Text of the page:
The Dutchman has hardly looked back since then and established himself as one of the mainstays of Celtic’s backline over the course of his successful two years at Parkhead, guiding the Hoops to back-to-back Scottish league titles and the Scottish League Cup in the 2014-15 season.

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As a matter of fact, van Dijk made it to the Scottish Premiership Team of the Year in each of his two seasons at Celtic.

Southampton manager Ronald Koeman was the man responsible for bringing him to the Premier League and the Saints splashed £13million to secure his services in 2015 and what followed is known to all.

Van Dijk established himself as one of the most consistent centre-backs in the entire division and outgrew his humble surroundings at St.Mary’s before earning a £75million move to Liverpool in January 2018, which made him the most expensive centre-back in the world.

His stay at Anfield has proven to be a resounding success, with the Dutchman playing a key role in Liverpool’s 2nd-place finish in the 2018-19 Premier League season and guiding them to their first UEFA Champions League triumph since 2005.

He has already played in two European finals and Jurgen Klopp will be hoping that there is a lot more to come from van Dijk in the upcoming campaigns.

2. Stiliyan Petrov

Stiliyan Petrov was hardly a superstar when Celtic brought him in from Bulgarian outfit CSKA Sofia back in 1999 but seven seasons of resounding success at Parkhead, which included four Scottish league titles, transformed him into a household name in Europe.

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As a matter of fact, Petrov was a key figure in Celtic’s march to the UEFA Cup final back in 2002-03.

His consistently impressive performances didn’t go unnoticed from the teams south of the border and former Hoops manager Martin O’Neill was the man responsible for bringing the combative Bulgarian midfield enforcer to Aston Villa in the summer of 2006. 

Petrov hardly had any problems dealing with the competitive nature of the Premier League and went on to establish himself as a cult hero at Villa Park, racking up a staggering 219 appearances for the Lions in all competitions over the course of six fruitful seasons before his career ended prematurely due to leukaemia.

3. Victor Wanyama

Wanyama was plying his trade with Belgian club Beerschot in the Belgian top-flight when Celtic snapped him up in the summer of 2011. That marked the Kenyan’s metaphoric rise in football from a complete rookie to a Premier League star.

The tough-tackling midfielder went on to win back-to-back domestic titles with Celtic and earned plenty of plaudits for his daunting and fearless displays, most notably scoring a powerful header to help the Hoops stun Barcelona in the 2012-13 UEFA Champions League.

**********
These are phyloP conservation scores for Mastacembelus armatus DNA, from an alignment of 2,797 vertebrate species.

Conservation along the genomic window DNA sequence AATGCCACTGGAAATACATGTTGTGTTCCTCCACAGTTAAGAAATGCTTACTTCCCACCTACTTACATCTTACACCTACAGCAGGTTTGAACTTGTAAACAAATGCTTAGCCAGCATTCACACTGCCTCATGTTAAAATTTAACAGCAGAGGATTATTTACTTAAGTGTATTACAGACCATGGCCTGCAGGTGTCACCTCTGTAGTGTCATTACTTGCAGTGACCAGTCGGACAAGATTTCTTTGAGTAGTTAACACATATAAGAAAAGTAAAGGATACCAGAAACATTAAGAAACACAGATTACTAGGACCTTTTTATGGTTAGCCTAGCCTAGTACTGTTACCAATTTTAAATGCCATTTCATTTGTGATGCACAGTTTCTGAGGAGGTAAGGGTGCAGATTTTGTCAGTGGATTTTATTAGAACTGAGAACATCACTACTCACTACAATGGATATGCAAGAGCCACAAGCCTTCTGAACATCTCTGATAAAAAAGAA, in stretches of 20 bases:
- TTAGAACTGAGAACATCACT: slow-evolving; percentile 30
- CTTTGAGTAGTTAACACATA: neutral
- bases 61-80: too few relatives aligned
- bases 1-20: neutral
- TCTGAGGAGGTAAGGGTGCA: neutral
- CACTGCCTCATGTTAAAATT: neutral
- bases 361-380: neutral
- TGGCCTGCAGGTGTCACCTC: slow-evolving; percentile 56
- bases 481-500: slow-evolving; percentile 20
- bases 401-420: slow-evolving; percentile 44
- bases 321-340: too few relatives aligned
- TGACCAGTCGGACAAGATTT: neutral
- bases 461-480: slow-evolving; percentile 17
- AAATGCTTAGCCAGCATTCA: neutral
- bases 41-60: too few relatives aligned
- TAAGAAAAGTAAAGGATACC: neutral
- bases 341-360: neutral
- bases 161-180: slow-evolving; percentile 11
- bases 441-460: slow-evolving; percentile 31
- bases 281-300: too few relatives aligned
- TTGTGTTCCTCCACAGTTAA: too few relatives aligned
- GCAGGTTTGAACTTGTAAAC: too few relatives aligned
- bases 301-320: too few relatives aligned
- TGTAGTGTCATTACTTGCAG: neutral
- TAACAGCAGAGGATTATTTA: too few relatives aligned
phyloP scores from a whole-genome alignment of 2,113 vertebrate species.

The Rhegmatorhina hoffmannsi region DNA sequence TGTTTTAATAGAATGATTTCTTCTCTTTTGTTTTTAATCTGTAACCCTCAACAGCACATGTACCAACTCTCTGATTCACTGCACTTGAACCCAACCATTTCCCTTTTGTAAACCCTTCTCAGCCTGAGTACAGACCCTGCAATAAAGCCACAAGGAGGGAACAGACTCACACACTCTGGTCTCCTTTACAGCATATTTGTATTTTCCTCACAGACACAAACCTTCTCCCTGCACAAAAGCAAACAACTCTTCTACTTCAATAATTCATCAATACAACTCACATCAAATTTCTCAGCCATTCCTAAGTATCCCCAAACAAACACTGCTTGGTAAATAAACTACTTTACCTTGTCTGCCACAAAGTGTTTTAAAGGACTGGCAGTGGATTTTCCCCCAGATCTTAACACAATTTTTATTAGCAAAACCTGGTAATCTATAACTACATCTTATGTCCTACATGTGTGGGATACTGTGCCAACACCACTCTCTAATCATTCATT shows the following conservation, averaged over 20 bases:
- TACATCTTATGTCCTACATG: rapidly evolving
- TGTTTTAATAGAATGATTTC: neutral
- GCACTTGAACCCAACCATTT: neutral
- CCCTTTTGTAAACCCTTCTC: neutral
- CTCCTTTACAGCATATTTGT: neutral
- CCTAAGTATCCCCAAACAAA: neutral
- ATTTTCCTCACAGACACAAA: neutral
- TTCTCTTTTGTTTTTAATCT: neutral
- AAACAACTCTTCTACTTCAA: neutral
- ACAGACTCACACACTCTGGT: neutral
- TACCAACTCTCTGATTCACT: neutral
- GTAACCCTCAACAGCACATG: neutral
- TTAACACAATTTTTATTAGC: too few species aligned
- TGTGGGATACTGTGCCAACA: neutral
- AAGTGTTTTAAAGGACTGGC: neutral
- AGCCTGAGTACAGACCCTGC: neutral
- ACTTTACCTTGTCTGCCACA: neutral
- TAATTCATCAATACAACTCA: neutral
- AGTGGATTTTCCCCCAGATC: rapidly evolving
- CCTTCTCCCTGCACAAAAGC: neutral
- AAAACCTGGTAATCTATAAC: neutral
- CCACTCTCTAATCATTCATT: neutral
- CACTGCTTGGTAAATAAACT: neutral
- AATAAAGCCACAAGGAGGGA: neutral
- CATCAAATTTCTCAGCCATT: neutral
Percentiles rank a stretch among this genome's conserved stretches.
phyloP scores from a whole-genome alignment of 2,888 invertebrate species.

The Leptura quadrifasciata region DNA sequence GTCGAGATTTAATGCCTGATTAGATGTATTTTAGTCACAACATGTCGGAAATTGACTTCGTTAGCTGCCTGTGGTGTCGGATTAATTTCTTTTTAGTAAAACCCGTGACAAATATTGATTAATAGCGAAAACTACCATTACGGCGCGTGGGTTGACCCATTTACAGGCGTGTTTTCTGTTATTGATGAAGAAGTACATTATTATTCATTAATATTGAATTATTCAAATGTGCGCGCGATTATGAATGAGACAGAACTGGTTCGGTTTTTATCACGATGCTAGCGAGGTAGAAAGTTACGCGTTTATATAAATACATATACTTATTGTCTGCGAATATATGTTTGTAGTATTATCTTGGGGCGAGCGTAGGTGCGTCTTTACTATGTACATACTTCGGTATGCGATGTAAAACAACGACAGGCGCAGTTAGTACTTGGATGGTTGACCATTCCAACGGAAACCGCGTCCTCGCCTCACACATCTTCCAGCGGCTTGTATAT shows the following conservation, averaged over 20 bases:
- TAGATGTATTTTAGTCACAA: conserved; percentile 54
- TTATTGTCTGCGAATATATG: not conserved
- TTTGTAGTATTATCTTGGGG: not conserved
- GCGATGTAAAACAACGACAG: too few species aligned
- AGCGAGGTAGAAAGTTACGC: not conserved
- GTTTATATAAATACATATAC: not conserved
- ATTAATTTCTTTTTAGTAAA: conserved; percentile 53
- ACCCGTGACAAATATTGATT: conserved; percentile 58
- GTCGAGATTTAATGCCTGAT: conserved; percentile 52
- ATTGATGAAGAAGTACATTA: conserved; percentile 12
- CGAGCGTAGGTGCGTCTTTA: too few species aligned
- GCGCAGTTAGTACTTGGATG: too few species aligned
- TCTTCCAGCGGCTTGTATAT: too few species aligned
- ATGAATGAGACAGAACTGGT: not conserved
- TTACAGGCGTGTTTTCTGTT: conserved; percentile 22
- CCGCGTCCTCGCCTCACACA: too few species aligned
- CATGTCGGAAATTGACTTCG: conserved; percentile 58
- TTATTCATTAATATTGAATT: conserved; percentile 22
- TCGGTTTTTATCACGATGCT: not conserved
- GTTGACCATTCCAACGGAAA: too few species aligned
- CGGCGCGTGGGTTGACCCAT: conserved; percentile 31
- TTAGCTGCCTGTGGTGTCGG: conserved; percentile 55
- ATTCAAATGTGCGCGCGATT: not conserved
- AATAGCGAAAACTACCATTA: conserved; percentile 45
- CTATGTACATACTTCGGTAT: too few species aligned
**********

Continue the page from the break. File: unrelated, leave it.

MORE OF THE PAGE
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Southampton splashed £12.5million in the summer of 2013 to bring Wanyama to the Premier League and he became the first Kenyan international to play in the top-flight of English football.

Wanyama proved himself to be a tailor-made fit for the Premier League and reached great heights over the course of his three-season stay on the south coast, making 97 appearances in the process.

Having helped Southampton to an impressive 6th-place finish in the Premier League in the 2015-16 season, Wanyama completed a transfer to Tottenham for a fee of £11million to fulfil his dream of playing in the Champions League.

In his first season in North London, the Kenyan established himself as one of the key figures in the midfield and operated as a part of manager Mauricio Pochettino’s double pivot midfield.

Wanyama’s influence has gradually waned over the past couple of campaigns due to his struggles with injuries but his cross-border success story remains truly an inspiring one.

4. Mark Viduka 

Mark Viduka made his move to Celtic Park in December 1998 with a lot of goals for Dinamo Zagreb under his belt, and the towering Socceroos centre-forward proved his credentials very soon.

He stayed at Parkhead only for a single full season but that was enough for him to get his name into the history books, as the Australian international racked up 25 goals in 28 league appearances in the 1999-00 season, also winning the Scottish League Cup in the process.

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Viduka’s stocks were rocketing sky-high after his goalscoring heroics at Parkhead. Leeds United manager David O’Leary was the quickest to react, snapping up the striker in the summer of 2000.

Viduka went on to establish himself as a bona fide goalscorer in his first season at Elland Road and struck 22 goals in competitions, including all four in a memorable 4-3 victory over Liverpool at home.

The Australian also racked up 4 goals in Leeds’ march to the semi-finals of the Champions League in his first season, which is still the record for the most number of goals scored by an Australian player in the Champions League.

Viduka’s incredible strike rate at West Yorkshire saw him finish with 68 goals in 158 outings before he made his move to Middlesbrough in 2004 following the financial crisis at Elland Road.

Leeds’ stay in the top-flight came to an abrupt end but Viduka’s success story didn’t. He went on to register 41 goals in 98 appearances at Teesside before a final swansong at Newcastle United.

He didn’t have the pace to bother defences but he certainly won a lot of hearts with his natural finesse and razor-sharp reflexes in front of goal.

5. Shaun Maloney

The diminutive 5ft 7in playmaker broke on to the scene at Celtic in the 2000-01 season under Martin O’Neill but he found regular minutes hard to come by in the subsequent campaigns and was used largely on a rotational basis.